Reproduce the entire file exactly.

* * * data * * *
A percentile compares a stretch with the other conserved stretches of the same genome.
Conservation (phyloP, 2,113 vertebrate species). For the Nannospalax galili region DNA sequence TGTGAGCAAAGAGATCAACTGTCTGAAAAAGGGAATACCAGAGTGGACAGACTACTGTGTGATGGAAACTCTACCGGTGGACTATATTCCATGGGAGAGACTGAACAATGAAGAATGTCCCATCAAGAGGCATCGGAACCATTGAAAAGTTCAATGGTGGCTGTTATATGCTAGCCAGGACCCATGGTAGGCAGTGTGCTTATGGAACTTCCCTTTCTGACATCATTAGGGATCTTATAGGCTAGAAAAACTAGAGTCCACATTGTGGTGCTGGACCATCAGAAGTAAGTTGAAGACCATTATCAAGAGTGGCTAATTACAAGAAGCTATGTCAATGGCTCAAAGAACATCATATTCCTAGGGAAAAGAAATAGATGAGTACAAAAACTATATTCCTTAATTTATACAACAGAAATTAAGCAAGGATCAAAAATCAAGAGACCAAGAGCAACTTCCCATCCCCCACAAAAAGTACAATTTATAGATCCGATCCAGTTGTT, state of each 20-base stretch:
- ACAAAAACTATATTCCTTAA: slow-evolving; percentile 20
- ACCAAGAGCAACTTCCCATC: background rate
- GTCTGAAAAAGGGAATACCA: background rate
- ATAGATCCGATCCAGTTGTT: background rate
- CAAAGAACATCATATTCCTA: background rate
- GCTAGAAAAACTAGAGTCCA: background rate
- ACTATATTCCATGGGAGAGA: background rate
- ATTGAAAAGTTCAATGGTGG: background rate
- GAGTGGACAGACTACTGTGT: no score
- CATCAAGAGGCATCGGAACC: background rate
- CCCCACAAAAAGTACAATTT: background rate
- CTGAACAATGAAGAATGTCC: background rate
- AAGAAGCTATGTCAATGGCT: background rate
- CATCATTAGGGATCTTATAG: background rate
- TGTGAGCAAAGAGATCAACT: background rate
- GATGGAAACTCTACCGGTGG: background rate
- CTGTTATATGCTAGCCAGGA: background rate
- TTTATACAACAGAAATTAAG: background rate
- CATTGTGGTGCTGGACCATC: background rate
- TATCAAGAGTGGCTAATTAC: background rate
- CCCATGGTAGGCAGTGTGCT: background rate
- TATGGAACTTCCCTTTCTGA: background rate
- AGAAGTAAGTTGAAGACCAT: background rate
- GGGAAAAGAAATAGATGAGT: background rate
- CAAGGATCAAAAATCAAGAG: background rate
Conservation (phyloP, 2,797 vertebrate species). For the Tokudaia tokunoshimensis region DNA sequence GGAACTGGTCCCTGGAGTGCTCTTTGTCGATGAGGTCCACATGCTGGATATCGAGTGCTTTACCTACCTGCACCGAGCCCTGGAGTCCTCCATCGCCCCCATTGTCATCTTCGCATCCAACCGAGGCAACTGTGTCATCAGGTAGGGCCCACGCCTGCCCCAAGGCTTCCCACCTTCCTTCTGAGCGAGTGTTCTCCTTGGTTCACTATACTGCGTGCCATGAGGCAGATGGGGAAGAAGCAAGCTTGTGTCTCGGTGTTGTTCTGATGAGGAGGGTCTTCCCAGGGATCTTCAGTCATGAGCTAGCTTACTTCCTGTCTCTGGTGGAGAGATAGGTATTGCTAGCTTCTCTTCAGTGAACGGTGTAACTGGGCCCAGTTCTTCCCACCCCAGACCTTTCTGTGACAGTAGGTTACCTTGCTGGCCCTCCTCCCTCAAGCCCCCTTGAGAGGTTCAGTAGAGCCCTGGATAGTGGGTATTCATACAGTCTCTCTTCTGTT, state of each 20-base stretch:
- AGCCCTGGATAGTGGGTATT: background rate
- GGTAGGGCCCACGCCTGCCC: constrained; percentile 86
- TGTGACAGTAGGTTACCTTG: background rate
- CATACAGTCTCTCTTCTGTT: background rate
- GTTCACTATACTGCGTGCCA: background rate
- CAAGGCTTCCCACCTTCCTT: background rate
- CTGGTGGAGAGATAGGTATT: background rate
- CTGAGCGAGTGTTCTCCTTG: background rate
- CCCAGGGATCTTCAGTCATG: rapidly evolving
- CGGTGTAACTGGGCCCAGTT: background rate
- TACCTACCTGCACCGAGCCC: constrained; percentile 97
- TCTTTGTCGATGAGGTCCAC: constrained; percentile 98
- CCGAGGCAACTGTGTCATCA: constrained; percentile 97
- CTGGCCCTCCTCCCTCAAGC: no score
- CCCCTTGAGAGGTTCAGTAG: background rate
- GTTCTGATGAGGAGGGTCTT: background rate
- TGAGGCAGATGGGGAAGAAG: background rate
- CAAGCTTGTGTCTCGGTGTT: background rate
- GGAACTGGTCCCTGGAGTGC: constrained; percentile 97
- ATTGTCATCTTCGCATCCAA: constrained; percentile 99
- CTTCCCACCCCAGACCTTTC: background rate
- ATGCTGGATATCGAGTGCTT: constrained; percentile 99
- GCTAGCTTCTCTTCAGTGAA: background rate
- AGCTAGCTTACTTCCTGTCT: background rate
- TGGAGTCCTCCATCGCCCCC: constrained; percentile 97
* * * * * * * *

A percentile compares a stretch with the other conserved stretches of the same genome.
Conservation (phyloP, 2,113 vertebrate species). For the Nannospalax galili region DNA sequence TGTGAGCAAAGAGATCAACTGTCTGAAAAAGGGAATACCAGAGTGGACAGACTACTGTGTGATGGAAACTCTACCGGTGGACTATATTCCATGGGAGAGACTGAACAATGAAGAATGTCCCATCAAGAGGCATCGGAACCATTGAAAAGTTCAATGGTGGCTGTTATATGCTAGCCAGGACCCATGGTAGGCAGTGTGCTTATGGAACTTCCCTTTCTGACATCATTAGGGATCTTATAGGCTAGAAAAACTAGAGTCCACATTGTGGTGCTGGACCATCAGAAGTAAGTTGAAGACCATTATCAAGAGTGGCTAATTACAAGAAGCTATGTCAATGGCTCAAAGAACATCATATTCCTAGGGAAAAGAAATAGATGAGTACAAAAACTATATTCCTTAATTTATACAACAGAAATTAAGCAAGGATCAAAAATCAAGAGACCAAGAGCAACTTCCCATCCCCCACAAAAAGTACAATTTATAGATCCGATCCAGTTGTT, state of each 20-base stretch:
- ACAAAAACTATATTCCTTAA: slow-evolving; percentile 20
- ACCAAGAGCAACTTCCCATC: background rate
- GTCTGAAAAAGGGAATACCA: background rate
- ATAGATCCGATCCAGTTGTT: background rate
- CAAAGAACATCATATTCCTA: background rate
- GCTAGAAAAACTAGAGTCCA: background rate
- ACTATATTCCATGGGAGAGA: background rate
- ATTGAAAAGTTCAATGGTGG: background rate
- GAGTGGACAGACTACTGTGT: no score
- CATCAAGAGGCATCGGAACC: background rate
- CCCCACAAAAAGTACAATTT: background rate
- CTGAACAATGAAGAATGTCC: background rate
- AAGAAGCTATGTCAATGGCT: background rate
- CATCATTAGGGATCTTATAG: background rate
- TGTGAGCAAAGAGATCAACT: background rate
- GATGGAAACTCTACCGGTGG: background rate
- CTGTTATATGCTAGCCAGGA: background rate
- TTTATACAACAGAAATTAAG: background rate
- CATTGTGGTGCTGGACCATC: background rate
- TATCAAGAGTGGCTAATTAC: background rate
- CCCATGGTAGGCAGTGTGCT: background rate
- TATGGAACTTCCCTTTCTGA: background rate
- AGAAGTAAGTTGAAGACCAT: background rate
- GGGAAAAGAAATAGATGAGT: background rate
- CAAGGATCAAAAATCAAGAG: background rate
Conservation (phyloP, 2,797 vertebrate species). For the Tokudaia tokunoshimensis region DNA sequence GGAACTGGTCCCTGGAGTGCTCTTTGTCGATGAGGTCCACATGCTGGATATCGAGTGCTTTACCTACCTGCACCGAGCCCTGGAGTCCTCCATCGCCCCCATTGTCATCTTCGCATCCAACCGAGGCAACTGTGTCATCAGGTAGGGCCCACGCCTGCCCCAAGGCTTCCCACCTTCCTTCTGAGCGAGTGTTCTCCTTGGTTCACTATACTGCGTGCCATGAGGCAGATGGGGAAGAAGCAAGCTTGTGTCTCGGTGTTGTTCTGATGAGGAGGGTCTTCCCAGGGATCTTCAGTCATGAGCTAGCTTACTTCCTGTCTCTGGTGGAGAGATAGGTATTGCTAGCTTCTCTTCAGTGAACGGTGTAACTGGGCCCAGTTCTTCCCACCCCAGACCTTTCTGTGACAGTAGGTTACCTTGCTGGCCCTCCTCCCTCAAGCCCCCTTGAGAGGTTCAGTAGAGCCCTGGATAGTGGGTATTCATACAGTCTCTCTTCTGTT, state of each 20-base stretch:
- AGCCCTGGATAGTGGGTATT: background rate
- GGTAGGGCCCACGCCTGCCC: constrained; percentile 86
- TGTGACAGTAGGTTACCTTG: background rate
- CATACAGTCTCTCTTCTGTT: background rate
- GTTCACTATACTGCGTGCCA: background rate
- CAAGGCTTCCCACCTTCCTT: background rate
- CTGGTGGAGAGATAGGTATT: background rate
- CTGAGCGAGTGTTCTCCTTG: background rate
- CCCAGGGATCTTCAGTCATG: rapidly evolving
- CGGTGTAACTGGGCCCAGTT: background rate
- TACCTACCTGCACCGAGCCC: constrained; percentile 97
- TCTTTGTCGATGAGGTCCAC: constrained; percentile 98
- CCGAGGCAACTGTGTCATCA: constrained; percentile 97
- CTGGCCCTCCTCCCTCAAGC: no score
- CCCCTTGAGAGGTTCAGTAG: background rate
- GTTCTGATGAGGAGGGTCTT: background rate
- TGAGGCAGATGGGGAAGAAG: background rate
- CAAGCTTGTGTCTCGGTGTT: background rate
- GGAACTGGTCCCTGGAGTGC: constrained; percentile 97
- ATTGTCATCTTCGCATCCAA: constrained; percentile 99
- CTTCCCACCCCAGACCTTTC: background rate
- ATGCTGGATATCGAGTGCTT: constrained; percentile 99
- GCTAGCTTCTCTTCAGTGAA: background rate
- AGCTAGCTTACTTCCTGTCT: background rate
- TGGAGTCCTCCATCGCCCCC: constrained; percentile 97